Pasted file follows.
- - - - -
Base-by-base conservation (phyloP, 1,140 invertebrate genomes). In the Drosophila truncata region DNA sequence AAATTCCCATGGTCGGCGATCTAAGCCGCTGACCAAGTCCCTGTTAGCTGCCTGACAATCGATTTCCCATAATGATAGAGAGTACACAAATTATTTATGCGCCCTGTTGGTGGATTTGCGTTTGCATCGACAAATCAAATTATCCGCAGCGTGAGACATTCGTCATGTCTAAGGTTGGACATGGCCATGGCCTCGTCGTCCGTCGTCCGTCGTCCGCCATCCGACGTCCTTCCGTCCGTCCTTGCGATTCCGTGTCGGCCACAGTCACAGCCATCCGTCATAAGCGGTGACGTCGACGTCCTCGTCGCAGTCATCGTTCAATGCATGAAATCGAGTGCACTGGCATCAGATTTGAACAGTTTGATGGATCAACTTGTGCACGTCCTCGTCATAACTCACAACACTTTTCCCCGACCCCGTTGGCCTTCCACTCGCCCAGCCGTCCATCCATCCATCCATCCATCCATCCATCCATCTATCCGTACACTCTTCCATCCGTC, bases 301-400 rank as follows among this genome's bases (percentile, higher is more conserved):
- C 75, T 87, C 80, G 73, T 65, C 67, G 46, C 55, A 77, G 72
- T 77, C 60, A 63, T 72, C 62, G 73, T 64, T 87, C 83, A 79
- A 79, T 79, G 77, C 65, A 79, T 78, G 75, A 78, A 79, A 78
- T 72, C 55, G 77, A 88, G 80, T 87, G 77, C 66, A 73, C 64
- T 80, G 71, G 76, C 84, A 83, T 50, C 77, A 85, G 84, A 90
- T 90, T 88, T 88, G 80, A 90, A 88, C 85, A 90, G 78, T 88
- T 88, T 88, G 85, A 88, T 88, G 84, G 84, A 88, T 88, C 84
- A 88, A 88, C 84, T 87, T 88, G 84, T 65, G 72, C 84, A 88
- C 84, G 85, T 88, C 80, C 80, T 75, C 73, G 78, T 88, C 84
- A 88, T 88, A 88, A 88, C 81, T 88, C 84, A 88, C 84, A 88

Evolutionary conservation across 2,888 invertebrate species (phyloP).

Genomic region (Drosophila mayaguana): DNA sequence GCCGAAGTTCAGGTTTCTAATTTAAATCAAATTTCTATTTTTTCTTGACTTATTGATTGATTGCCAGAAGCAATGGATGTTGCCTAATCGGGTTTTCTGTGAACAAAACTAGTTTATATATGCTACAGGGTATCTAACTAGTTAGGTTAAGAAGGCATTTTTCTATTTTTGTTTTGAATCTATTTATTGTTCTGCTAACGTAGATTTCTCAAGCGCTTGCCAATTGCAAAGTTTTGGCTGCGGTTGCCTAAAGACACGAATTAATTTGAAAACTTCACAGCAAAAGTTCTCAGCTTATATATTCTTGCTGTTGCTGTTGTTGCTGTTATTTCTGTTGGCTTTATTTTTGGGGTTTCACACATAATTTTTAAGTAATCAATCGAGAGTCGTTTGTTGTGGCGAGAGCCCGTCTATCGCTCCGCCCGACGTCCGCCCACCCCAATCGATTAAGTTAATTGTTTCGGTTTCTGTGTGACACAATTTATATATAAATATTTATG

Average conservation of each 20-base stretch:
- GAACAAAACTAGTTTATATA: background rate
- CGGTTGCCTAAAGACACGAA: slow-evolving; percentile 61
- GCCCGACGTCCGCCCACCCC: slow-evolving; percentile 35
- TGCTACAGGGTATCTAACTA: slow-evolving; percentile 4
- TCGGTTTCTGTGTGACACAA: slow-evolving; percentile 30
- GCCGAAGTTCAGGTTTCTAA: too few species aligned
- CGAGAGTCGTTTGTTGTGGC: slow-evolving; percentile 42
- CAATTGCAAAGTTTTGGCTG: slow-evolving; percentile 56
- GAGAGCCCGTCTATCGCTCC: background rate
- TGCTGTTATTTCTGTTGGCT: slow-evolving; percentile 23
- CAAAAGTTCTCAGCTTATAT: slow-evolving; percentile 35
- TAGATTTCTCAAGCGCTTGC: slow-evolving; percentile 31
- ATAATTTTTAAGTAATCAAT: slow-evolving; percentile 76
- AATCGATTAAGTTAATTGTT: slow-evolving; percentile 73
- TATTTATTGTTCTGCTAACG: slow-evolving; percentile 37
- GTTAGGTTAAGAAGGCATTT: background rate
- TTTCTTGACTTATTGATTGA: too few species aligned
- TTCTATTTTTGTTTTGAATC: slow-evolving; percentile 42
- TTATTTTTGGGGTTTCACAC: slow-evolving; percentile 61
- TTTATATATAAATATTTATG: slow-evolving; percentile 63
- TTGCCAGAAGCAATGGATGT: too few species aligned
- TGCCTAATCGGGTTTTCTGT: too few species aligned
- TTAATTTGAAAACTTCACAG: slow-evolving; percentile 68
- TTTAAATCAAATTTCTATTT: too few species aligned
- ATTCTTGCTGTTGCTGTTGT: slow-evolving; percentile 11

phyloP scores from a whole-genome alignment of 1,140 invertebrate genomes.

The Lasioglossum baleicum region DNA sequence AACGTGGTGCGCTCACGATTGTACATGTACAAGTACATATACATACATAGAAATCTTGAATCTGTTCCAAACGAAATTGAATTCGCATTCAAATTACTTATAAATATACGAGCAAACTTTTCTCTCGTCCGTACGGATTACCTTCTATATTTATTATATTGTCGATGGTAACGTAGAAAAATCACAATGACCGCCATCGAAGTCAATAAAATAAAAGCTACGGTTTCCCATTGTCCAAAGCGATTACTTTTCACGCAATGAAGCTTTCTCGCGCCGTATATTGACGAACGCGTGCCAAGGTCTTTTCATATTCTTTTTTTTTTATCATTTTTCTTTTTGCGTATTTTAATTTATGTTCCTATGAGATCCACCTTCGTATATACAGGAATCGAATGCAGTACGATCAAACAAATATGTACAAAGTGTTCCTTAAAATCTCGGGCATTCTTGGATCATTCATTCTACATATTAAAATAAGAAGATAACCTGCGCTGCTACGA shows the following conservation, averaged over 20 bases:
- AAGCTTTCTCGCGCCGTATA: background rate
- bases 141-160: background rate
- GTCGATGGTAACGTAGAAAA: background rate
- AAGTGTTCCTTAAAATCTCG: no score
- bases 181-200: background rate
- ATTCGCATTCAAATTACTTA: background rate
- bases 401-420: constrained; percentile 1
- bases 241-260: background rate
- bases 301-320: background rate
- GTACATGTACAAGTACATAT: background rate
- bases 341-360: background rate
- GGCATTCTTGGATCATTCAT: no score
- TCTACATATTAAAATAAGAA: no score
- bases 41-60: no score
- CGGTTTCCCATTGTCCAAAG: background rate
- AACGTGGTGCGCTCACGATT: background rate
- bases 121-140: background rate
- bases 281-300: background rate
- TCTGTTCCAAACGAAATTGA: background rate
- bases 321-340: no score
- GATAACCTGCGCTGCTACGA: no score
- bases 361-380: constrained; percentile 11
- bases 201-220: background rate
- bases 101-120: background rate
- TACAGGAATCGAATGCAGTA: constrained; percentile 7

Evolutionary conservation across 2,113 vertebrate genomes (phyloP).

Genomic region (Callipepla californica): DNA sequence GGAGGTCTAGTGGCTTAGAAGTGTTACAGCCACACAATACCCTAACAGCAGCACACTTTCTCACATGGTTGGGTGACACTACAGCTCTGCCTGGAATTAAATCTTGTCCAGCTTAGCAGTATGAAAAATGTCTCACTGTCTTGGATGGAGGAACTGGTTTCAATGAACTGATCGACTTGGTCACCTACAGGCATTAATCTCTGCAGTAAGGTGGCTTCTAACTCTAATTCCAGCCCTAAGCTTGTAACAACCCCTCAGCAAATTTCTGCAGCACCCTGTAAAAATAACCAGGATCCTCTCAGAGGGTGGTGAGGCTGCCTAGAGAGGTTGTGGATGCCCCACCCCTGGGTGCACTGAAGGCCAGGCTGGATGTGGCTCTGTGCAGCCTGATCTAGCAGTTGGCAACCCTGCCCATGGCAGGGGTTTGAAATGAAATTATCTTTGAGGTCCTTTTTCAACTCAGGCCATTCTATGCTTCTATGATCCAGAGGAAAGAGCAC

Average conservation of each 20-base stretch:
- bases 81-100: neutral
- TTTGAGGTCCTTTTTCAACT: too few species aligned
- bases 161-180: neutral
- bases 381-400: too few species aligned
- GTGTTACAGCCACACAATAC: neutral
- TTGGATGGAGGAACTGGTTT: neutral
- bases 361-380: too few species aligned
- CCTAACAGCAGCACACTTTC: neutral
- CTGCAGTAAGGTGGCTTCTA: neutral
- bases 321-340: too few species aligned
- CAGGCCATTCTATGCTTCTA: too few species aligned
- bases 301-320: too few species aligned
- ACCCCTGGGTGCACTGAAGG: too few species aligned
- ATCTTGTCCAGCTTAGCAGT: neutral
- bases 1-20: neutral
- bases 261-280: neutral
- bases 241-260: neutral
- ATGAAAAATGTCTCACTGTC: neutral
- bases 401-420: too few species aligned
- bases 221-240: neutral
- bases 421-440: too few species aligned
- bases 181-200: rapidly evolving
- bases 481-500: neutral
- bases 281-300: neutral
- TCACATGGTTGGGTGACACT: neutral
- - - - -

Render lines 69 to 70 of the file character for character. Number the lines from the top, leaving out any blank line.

Average conservation of each 20-base stretch:
- bases 81-100: neutral